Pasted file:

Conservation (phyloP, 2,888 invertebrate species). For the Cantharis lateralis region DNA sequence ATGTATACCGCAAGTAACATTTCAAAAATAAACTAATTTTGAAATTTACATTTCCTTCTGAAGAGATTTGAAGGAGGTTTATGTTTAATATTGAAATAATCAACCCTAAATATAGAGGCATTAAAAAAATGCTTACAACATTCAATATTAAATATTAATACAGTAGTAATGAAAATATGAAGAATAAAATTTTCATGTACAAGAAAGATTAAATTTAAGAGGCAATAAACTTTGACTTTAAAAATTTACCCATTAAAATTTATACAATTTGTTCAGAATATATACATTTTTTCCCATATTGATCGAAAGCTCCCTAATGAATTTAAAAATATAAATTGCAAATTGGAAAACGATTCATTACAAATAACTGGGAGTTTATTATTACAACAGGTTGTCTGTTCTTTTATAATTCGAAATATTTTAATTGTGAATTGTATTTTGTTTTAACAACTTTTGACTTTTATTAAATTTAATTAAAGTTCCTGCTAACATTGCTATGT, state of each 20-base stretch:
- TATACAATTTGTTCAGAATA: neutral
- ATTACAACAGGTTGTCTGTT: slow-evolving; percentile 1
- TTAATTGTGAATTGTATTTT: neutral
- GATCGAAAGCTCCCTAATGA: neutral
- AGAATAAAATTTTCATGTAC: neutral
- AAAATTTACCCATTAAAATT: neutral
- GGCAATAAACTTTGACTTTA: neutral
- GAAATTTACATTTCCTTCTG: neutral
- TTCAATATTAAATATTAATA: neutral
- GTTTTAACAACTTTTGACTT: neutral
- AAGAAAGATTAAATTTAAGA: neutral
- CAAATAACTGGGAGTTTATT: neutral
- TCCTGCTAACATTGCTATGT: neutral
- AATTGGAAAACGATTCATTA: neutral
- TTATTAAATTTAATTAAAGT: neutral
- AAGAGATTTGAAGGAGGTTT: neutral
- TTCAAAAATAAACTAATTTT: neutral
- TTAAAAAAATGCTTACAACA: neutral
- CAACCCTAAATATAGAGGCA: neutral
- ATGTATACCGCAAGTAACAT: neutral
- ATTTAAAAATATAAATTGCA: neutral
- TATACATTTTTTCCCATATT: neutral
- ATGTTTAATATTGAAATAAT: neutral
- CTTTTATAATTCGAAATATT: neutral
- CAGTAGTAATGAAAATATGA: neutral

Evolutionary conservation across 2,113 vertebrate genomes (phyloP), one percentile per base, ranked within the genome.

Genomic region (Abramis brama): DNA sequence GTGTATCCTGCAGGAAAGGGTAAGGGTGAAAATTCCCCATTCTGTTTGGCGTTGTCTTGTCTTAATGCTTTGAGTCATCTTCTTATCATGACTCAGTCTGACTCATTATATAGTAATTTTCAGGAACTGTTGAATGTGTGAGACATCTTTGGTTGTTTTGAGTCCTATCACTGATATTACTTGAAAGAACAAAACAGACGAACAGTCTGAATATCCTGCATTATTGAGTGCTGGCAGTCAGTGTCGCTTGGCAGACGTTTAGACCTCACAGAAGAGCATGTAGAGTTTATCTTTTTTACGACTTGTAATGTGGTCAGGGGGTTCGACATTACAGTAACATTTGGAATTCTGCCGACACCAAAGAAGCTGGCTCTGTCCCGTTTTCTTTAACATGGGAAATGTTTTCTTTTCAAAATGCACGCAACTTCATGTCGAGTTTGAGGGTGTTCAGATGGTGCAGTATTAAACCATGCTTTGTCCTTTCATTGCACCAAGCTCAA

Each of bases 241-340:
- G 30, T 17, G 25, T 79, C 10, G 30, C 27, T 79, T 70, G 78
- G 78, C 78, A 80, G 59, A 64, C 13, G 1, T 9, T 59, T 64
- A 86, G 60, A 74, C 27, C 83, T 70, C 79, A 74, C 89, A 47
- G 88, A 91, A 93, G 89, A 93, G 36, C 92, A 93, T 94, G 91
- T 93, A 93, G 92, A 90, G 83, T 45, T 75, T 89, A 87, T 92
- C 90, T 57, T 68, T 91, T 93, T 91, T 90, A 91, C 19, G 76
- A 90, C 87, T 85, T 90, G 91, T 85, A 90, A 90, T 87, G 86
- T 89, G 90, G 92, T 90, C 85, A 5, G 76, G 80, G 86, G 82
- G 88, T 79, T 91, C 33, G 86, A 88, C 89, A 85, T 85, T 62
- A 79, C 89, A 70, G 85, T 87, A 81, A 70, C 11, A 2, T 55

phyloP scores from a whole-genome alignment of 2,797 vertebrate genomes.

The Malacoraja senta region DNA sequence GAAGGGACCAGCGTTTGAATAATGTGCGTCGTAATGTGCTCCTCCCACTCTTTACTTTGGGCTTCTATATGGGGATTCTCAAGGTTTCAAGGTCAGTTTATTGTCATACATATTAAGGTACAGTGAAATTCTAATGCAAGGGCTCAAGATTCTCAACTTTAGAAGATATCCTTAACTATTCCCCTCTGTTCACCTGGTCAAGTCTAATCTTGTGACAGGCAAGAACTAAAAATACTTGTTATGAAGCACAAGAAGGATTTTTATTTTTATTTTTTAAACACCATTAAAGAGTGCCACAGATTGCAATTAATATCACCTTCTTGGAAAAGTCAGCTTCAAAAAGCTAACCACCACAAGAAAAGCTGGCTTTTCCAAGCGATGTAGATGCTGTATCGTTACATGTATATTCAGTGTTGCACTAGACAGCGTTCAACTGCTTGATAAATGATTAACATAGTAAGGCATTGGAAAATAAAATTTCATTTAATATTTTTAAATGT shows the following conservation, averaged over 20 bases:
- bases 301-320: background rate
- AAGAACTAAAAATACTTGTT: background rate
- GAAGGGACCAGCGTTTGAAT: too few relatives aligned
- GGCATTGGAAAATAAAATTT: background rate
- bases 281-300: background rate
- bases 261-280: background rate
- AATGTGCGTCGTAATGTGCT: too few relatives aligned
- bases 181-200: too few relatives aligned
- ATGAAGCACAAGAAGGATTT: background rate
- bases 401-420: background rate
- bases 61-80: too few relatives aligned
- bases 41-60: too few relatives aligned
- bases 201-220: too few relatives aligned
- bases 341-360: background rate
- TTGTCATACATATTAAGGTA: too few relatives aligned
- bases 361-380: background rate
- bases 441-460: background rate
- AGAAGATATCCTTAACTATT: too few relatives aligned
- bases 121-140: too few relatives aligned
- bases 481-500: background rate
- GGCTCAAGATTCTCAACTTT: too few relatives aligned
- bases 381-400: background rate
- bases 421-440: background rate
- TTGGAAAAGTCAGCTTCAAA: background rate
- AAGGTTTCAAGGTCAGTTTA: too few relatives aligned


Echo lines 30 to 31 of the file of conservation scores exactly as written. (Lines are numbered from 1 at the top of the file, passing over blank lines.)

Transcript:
- G 30, T 17, G 25, T 79, C 10, G 30, C 27, T 79, T 70, G 78
- G 78, C 78, A 80, G 59, A 64, C 13, G 1, T 9, T 59, T 64